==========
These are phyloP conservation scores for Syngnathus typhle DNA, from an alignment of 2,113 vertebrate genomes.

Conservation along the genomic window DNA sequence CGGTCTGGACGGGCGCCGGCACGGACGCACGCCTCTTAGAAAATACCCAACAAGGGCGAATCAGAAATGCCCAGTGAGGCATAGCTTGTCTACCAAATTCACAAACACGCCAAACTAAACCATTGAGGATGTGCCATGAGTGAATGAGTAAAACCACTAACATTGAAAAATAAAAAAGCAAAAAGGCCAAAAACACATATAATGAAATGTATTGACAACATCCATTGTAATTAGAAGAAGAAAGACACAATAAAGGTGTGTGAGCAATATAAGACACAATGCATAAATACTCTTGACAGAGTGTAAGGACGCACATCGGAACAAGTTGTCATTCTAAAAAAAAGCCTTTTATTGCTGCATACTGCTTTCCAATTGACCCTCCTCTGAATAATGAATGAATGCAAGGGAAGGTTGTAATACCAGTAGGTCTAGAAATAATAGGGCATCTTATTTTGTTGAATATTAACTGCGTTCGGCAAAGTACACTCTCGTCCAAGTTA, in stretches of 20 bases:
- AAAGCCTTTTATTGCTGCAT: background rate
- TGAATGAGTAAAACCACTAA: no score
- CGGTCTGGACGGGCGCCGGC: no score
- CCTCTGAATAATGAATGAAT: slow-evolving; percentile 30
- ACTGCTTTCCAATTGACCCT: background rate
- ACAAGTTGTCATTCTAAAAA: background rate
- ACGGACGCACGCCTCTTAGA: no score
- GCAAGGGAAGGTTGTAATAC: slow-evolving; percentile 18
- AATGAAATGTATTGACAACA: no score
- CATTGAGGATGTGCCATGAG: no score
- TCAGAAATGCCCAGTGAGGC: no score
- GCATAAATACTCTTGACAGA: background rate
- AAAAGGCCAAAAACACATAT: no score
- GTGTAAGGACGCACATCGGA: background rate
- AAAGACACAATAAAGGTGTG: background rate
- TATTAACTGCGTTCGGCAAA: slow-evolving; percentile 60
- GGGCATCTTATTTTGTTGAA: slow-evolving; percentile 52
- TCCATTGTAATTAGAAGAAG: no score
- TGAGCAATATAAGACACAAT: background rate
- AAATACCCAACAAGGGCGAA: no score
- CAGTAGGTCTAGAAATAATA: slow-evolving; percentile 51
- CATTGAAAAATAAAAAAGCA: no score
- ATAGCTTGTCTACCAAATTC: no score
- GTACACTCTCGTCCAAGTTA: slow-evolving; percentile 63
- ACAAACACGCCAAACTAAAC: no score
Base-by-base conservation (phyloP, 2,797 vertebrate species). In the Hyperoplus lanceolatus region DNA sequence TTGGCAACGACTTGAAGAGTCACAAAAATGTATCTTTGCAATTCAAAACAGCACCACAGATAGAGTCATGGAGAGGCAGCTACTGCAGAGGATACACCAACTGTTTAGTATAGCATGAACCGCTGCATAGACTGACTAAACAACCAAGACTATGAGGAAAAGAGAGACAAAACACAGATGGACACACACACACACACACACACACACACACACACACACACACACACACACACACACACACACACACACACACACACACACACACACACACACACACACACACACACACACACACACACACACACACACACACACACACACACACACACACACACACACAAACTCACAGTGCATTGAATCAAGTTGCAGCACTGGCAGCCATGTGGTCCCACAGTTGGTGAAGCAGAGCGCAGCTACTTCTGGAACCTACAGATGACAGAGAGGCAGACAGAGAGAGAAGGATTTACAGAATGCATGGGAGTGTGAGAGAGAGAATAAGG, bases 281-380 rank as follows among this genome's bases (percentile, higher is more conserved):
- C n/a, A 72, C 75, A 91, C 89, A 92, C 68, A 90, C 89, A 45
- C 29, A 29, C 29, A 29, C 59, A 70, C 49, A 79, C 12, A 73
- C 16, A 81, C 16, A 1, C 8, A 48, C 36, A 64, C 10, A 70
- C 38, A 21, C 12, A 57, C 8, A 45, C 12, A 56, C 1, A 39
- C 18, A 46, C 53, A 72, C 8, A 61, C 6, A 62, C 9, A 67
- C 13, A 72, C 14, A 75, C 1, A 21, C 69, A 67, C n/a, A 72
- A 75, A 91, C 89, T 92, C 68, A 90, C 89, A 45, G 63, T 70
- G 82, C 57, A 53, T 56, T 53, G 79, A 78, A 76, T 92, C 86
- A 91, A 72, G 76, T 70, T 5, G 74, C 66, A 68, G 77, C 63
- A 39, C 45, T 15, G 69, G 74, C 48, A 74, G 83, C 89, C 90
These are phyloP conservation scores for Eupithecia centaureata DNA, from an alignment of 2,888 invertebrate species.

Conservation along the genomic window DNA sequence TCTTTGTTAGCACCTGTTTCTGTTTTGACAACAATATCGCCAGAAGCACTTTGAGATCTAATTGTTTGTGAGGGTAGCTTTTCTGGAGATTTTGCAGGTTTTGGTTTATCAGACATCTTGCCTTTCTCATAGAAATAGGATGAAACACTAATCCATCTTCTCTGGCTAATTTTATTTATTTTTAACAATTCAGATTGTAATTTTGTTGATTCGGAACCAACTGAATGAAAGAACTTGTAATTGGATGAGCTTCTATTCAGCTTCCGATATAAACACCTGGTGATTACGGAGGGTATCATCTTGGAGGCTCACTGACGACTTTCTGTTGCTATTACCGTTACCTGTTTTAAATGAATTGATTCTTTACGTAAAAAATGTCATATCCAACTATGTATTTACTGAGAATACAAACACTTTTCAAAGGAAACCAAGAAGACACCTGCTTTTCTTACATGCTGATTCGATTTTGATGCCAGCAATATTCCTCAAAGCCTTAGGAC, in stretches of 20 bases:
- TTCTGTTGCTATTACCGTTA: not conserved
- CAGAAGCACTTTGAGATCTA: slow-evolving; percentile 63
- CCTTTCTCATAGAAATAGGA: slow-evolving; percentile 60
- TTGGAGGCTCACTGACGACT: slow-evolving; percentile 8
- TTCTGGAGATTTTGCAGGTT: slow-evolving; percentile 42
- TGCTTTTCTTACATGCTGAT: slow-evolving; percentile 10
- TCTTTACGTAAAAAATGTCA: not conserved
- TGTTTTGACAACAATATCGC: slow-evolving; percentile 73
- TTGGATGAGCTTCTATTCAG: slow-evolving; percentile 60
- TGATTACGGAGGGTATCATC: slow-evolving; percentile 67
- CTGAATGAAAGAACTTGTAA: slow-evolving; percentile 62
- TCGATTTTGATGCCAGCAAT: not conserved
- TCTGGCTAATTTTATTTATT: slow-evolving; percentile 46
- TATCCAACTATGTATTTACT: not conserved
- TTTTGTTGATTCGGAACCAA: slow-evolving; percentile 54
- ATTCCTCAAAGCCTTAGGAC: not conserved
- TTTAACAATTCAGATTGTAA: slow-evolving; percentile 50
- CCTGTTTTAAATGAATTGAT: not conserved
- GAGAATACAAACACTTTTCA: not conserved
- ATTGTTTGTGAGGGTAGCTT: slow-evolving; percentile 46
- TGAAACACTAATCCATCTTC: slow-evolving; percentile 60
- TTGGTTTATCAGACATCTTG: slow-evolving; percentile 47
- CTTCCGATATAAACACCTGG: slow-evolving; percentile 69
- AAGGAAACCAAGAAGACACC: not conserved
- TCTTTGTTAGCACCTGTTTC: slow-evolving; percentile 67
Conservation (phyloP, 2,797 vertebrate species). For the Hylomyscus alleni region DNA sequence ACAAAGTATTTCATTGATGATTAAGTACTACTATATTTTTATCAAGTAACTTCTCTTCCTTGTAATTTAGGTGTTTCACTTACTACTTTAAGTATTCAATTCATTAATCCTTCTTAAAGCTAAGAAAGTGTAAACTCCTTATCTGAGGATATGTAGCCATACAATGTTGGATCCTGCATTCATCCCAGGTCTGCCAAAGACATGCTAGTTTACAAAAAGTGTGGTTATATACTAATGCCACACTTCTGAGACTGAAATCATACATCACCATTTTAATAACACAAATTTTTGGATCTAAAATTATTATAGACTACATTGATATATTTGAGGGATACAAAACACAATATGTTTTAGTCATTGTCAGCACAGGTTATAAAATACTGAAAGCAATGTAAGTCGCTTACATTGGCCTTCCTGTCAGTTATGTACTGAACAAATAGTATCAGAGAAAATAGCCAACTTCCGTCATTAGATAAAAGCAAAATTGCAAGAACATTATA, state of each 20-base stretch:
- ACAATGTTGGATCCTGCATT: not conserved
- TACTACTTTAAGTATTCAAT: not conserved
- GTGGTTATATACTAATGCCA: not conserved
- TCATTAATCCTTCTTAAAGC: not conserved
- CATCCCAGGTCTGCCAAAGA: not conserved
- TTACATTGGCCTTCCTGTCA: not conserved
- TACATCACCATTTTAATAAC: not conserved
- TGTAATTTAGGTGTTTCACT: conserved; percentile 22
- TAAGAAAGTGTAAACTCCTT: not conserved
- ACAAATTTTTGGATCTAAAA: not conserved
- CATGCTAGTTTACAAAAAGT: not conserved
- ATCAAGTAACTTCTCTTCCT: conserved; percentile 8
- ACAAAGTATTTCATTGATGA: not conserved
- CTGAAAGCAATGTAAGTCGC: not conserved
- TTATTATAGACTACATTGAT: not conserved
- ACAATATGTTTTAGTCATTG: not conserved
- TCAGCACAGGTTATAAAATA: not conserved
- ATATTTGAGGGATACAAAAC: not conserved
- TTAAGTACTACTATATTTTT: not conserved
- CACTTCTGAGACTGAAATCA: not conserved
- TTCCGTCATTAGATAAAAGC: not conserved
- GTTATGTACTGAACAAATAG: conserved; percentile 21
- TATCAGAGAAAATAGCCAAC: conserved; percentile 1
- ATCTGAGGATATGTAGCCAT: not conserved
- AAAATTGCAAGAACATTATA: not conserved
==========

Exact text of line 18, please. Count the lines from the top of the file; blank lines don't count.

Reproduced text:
- TATTAACTGCGTTCGGCAAA: slow-evolving; percentile 60